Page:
Scientists have developed a paint that reflects more than 98 percent of sunlight, which they say makes it more effective than some air conditioning units. Your energy saving credentials could help tackle the climate crisis.
American engineers have created a paint so white that, they say, coating buildings with it could one day reduce the need for air conditioning. Reducing energy use in buildings is vital to tackling the climate crisis.
Purdue University in Indiana built on efforts to develop a ‘radiative cooling paint’ dating back 50 years.
After six years of research and after studying more than 100 materials, they have developed a paint so effective at reflecting sunlight that it cools surfaces below the surrounding ambient temperature.
How cool is that? Well, they put a number on it. Purdue Studios showed that at the height of the noon sun, the surfaces coated with the paint were 4.5 degrees Celsius cooler than their surroundings. At night, that became 10 degrees Celsius colder.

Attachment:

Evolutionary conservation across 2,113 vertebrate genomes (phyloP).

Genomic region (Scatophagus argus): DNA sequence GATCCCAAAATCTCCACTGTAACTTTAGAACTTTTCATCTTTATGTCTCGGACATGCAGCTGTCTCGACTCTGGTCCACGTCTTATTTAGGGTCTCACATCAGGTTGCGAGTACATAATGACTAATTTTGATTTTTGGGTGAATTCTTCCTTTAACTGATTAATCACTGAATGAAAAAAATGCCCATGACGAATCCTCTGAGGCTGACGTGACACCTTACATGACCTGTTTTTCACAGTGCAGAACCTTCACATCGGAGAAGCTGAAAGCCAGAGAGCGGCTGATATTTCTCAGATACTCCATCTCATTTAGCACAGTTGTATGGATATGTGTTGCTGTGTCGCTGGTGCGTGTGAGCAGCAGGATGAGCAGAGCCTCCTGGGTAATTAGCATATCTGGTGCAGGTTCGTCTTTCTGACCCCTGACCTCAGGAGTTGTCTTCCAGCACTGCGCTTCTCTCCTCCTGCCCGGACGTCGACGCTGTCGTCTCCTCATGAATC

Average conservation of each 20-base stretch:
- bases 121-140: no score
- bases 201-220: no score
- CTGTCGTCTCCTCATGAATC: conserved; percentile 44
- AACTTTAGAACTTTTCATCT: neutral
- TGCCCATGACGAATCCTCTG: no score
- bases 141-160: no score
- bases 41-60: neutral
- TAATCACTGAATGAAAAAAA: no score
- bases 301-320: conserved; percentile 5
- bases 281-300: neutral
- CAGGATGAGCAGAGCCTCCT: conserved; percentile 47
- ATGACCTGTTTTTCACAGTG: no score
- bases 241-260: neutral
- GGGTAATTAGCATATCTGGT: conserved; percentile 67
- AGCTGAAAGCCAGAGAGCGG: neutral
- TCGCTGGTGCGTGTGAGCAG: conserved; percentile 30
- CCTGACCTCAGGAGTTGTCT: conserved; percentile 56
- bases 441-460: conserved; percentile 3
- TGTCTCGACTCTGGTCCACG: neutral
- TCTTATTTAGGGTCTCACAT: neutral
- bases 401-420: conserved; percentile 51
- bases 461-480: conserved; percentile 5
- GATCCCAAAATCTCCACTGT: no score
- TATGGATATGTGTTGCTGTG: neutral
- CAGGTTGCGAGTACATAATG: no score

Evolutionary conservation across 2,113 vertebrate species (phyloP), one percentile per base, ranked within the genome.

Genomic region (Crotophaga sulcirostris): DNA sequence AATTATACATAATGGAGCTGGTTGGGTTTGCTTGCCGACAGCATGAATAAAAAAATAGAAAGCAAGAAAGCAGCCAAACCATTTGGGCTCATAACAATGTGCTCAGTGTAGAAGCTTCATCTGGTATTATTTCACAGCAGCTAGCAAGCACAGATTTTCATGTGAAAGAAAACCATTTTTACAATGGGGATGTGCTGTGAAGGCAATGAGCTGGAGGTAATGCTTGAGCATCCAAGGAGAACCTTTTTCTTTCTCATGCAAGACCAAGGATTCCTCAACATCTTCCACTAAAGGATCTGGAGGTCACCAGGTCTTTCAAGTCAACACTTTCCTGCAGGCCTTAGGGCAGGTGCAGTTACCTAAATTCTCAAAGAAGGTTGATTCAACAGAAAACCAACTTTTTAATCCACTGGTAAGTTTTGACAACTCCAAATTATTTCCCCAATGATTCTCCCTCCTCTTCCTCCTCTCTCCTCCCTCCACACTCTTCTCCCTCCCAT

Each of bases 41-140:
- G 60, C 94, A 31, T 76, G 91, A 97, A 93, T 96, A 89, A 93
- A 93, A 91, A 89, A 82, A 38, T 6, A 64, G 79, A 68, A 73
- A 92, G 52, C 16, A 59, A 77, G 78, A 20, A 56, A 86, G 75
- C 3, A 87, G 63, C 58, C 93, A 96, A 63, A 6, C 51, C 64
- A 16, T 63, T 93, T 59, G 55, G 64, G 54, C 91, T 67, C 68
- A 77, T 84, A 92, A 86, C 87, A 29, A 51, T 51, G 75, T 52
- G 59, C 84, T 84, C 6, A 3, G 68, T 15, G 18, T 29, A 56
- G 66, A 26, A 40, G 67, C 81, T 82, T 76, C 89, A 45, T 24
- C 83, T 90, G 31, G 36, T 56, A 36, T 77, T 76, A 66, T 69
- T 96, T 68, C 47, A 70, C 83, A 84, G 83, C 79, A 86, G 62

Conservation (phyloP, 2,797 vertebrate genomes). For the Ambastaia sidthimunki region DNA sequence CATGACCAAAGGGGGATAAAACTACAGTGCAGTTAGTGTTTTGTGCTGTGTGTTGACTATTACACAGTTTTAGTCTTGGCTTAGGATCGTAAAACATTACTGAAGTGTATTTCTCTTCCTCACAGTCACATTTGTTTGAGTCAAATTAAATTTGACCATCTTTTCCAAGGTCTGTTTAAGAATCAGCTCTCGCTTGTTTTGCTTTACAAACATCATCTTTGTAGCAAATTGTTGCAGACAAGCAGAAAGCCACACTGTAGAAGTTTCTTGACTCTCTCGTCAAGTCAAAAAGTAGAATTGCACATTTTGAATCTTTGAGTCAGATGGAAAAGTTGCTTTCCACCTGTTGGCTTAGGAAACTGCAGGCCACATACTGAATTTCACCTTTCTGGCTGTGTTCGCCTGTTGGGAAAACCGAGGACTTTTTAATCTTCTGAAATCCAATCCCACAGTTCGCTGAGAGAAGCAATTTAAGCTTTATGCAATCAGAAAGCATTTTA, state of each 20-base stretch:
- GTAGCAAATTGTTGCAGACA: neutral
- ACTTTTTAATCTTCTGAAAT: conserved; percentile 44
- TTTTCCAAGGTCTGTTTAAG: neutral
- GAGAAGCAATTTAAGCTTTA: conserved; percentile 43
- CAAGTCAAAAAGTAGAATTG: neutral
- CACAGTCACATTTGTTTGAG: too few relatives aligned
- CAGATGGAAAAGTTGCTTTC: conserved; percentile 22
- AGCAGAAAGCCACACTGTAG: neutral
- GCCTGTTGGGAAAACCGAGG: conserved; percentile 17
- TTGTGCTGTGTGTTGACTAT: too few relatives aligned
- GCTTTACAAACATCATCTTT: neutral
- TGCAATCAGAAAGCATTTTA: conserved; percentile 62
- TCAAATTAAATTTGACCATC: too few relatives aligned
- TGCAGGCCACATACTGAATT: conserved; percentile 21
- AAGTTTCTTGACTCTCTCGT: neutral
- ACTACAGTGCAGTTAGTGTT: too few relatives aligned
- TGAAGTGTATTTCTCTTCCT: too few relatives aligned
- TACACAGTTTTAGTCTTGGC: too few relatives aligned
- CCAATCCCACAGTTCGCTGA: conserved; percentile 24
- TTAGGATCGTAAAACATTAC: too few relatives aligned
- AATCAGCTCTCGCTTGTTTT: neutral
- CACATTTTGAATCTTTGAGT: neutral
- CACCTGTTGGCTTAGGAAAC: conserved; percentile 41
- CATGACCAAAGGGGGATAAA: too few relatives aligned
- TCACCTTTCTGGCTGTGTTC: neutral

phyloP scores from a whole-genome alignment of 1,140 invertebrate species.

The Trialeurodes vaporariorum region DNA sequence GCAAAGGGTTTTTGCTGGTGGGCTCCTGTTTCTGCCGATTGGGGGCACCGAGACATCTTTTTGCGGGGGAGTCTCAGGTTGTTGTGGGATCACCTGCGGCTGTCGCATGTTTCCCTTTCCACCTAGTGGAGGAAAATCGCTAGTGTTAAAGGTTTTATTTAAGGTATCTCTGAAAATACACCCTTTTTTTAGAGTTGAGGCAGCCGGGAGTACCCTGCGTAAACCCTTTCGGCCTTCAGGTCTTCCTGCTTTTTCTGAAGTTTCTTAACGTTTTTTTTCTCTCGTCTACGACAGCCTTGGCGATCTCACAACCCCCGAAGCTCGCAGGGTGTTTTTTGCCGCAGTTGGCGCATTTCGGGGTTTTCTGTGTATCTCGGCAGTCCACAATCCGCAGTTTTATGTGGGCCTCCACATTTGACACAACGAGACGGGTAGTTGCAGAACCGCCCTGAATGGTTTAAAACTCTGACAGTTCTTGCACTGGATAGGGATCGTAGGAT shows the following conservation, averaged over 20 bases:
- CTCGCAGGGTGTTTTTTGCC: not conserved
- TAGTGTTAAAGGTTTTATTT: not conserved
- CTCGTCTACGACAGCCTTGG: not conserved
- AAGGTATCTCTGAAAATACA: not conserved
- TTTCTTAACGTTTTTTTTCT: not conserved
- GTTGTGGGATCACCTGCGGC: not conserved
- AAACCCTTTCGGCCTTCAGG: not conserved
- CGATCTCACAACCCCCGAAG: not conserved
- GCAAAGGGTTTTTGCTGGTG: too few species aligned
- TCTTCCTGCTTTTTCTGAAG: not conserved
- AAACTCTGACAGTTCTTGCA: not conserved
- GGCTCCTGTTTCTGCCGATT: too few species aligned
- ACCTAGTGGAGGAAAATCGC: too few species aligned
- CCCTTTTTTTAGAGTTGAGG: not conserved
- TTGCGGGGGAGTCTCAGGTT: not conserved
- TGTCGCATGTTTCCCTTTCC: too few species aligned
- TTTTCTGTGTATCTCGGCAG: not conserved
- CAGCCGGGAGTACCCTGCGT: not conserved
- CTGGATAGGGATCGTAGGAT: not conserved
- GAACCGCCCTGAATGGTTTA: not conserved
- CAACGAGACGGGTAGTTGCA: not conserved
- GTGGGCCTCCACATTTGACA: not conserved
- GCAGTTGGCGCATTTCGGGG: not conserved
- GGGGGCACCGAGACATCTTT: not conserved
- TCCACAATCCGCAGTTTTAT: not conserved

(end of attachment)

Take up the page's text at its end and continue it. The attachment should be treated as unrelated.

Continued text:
“If you used this paint to cover a ceiling area of about 1,000 square feet, we estimate that you could get a cooling power of 10 kilowatts. That’s more powerful than the central air conditioners most homes use, ”said Xiulin Ruan (lead image), a Purdue professor of mechanical engineering.
His team found that commercial ‘heat-rejecting’ paints only reflect about 80-90 percent of sunlight, and actually become warmer than cool.
White paint has long been used on buildings in Greece to reflect sunlight. Image: Clark Van Der Beken
His paint, which reflects the percentage, uses high concentrations of barium sulfate particles, the same chemical compound used in photographic paper, to achieve its dazzling shine. A wide variety of particle sizes means that more of the sunlight spectrum is scattered, including infrared heat.
Purdue scientists believe it is possible to achieve an even whiter shade by increasing the concentration of particles, although they will have to overcome the increased brittleness that this entails.
Main image: Professor Xiulin Ruan with a sample of the whitest paint on record. Credit: Prudue University / Jared Pike